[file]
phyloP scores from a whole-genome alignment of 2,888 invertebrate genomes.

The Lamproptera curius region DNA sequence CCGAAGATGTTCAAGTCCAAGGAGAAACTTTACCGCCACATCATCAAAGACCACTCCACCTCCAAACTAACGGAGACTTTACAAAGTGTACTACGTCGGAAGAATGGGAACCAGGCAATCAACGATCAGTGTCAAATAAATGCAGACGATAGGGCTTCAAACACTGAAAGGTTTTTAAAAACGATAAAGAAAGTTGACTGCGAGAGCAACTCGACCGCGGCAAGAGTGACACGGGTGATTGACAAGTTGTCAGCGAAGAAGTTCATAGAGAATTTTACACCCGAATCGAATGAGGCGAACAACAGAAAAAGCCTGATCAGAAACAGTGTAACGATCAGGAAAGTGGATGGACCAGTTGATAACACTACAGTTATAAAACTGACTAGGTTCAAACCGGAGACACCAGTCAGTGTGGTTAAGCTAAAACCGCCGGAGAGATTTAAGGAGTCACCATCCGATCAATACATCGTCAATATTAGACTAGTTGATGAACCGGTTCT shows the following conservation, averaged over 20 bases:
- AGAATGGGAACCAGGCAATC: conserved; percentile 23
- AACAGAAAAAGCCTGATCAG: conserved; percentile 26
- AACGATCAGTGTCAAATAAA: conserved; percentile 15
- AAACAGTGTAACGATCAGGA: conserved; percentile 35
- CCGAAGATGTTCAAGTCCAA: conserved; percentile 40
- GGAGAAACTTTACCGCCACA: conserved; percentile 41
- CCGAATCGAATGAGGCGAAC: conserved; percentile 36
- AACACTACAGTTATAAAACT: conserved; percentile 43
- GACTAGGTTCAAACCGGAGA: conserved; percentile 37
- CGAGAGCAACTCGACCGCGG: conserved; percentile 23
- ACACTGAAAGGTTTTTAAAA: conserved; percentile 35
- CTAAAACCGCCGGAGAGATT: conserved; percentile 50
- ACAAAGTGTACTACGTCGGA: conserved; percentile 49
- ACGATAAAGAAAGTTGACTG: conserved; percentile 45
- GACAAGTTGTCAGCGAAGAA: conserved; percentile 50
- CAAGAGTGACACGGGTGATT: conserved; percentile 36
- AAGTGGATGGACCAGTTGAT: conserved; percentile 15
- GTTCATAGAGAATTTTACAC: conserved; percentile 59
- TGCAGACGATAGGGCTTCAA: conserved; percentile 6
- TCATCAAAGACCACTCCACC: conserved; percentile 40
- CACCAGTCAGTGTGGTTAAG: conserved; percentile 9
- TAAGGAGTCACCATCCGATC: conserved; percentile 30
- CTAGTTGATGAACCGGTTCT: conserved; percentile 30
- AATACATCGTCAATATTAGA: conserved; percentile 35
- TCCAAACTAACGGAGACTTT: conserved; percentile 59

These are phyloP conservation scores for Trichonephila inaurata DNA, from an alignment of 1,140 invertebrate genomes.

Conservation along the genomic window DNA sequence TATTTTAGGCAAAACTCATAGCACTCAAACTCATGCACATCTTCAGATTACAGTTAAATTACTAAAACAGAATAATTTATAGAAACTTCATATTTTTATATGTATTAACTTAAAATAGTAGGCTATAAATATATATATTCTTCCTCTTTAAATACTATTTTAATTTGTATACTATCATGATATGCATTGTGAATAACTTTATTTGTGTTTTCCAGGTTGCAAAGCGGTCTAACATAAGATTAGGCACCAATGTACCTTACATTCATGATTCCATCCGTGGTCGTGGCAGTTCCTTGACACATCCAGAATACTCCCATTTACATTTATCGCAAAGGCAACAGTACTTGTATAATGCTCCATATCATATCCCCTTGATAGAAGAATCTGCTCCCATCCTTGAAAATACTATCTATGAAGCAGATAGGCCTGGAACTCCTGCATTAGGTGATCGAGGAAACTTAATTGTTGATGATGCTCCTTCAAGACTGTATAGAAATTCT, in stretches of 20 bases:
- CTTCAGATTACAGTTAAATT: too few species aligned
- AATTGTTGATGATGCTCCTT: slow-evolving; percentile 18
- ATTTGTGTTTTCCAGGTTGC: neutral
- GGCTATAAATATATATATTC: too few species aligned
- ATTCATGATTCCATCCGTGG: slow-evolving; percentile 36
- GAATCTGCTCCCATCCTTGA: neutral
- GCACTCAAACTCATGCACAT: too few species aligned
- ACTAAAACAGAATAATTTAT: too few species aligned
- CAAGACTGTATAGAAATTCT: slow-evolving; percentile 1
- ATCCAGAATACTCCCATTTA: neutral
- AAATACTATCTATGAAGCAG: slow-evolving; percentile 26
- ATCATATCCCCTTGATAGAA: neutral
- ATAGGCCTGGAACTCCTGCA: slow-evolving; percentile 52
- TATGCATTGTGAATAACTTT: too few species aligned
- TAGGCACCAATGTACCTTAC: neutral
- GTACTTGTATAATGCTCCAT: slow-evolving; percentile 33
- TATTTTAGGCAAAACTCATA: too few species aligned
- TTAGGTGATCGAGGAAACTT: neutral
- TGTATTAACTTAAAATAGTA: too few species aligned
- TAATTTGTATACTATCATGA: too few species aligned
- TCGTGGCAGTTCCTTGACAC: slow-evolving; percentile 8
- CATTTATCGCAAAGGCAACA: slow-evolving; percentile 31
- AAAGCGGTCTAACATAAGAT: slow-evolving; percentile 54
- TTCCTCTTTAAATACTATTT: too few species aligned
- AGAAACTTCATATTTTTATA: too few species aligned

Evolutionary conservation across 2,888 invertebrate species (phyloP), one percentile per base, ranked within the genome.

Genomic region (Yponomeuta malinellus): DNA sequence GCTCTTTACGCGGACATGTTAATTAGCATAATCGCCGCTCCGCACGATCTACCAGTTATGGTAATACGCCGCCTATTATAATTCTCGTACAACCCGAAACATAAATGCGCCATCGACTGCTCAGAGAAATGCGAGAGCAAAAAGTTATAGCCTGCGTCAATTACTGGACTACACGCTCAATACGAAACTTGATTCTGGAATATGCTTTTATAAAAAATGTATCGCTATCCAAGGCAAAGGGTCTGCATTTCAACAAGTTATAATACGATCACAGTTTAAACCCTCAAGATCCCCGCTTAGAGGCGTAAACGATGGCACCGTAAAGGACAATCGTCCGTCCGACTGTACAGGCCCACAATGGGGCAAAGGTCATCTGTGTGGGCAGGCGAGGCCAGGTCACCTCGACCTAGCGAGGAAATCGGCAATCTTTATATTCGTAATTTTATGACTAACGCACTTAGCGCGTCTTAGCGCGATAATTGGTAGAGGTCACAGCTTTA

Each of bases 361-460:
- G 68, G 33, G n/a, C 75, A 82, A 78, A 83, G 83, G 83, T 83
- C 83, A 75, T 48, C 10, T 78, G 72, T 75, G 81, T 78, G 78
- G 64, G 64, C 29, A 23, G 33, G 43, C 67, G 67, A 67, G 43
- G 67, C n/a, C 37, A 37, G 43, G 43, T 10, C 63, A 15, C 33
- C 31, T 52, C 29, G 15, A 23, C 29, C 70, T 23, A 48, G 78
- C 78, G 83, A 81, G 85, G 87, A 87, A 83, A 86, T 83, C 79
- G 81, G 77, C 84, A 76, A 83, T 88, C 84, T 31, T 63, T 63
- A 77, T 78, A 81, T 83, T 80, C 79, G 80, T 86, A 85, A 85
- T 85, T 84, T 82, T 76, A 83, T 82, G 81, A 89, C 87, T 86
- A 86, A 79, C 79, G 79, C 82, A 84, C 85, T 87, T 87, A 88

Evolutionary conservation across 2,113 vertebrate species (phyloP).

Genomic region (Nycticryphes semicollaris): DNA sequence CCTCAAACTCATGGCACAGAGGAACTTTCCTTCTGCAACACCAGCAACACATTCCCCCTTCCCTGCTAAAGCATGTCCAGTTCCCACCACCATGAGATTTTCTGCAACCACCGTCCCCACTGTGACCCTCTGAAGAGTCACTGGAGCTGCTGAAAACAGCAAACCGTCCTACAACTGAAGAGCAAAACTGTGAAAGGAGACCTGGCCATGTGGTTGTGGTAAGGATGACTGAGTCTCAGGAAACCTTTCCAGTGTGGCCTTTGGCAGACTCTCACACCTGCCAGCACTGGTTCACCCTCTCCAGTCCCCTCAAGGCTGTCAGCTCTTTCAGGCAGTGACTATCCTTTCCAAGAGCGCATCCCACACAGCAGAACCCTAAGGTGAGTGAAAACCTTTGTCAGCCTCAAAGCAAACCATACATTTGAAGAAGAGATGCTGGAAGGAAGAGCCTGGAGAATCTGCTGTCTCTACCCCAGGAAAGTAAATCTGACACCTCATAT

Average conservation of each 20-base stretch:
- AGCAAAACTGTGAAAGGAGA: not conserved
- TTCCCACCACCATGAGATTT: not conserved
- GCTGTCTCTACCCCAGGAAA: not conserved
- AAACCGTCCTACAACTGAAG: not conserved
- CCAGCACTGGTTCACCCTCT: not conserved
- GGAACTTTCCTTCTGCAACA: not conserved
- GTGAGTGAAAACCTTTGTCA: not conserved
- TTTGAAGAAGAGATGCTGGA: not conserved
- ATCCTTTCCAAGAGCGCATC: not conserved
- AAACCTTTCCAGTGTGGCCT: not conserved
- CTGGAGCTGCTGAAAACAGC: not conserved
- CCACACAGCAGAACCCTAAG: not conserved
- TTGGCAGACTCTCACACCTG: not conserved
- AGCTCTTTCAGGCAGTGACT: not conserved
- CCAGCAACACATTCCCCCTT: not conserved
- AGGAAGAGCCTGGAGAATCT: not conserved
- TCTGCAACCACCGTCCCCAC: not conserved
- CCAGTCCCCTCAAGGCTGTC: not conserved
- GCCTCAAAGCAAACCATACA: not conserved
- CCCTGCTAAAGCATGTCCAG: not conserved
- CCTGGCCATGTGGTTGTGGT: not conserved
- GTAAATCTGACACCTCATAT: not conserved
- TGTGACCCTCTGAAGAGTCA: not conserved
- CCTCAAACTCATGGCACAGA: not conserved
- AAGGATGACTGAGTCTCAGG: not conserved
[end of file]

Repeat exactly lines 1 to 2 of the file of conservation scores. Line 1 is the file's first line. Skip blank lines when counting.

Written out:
phyloP scores from a whole-genome alignment of 2,888 invertebrate genomes.

The Lamproptera curius region DNA sequence CCGAAGATGTTCAAGTCCAAGGAGAAACTTTACCGCCACATCATCAAAGACCACTCCACCTCCAAACTAACGGAGACTTTACAAAGTGTACTACGTCGGAAGAATGGGAACCAGGCAATCAACGATCAGTGTCAAATAAATGCAGACGATAGGGCTTCAAACACTGAAAGGTTTTTAAAAACGATAAAGAAAGTTGACTGCGAGAGCAACTCGACCGCGGCAAGAGTGACACGGGTGATTGACAAGTTGTCAGCGAAGAAGTTCATAGAGAATTTTACACCCGAATCGAATGAGGCGAACAACAGAAAAAGCCTGATCAGAAACAGTGTAACGATCAGGAAAGTGGATGGACCAGTTGATAACACTACAGTTATAAAACTGACTAGGTTCAAACCGGAGACACCAGTCAGTGTGGTTAAGCTAAAACCGCCGGAGAGATTTAAGGAGTCACCATCCGATCAATACATCGTCAATATTAGACTAGTTGATGAACCGGTTCT shows the following conservation, averaged over 20 bases: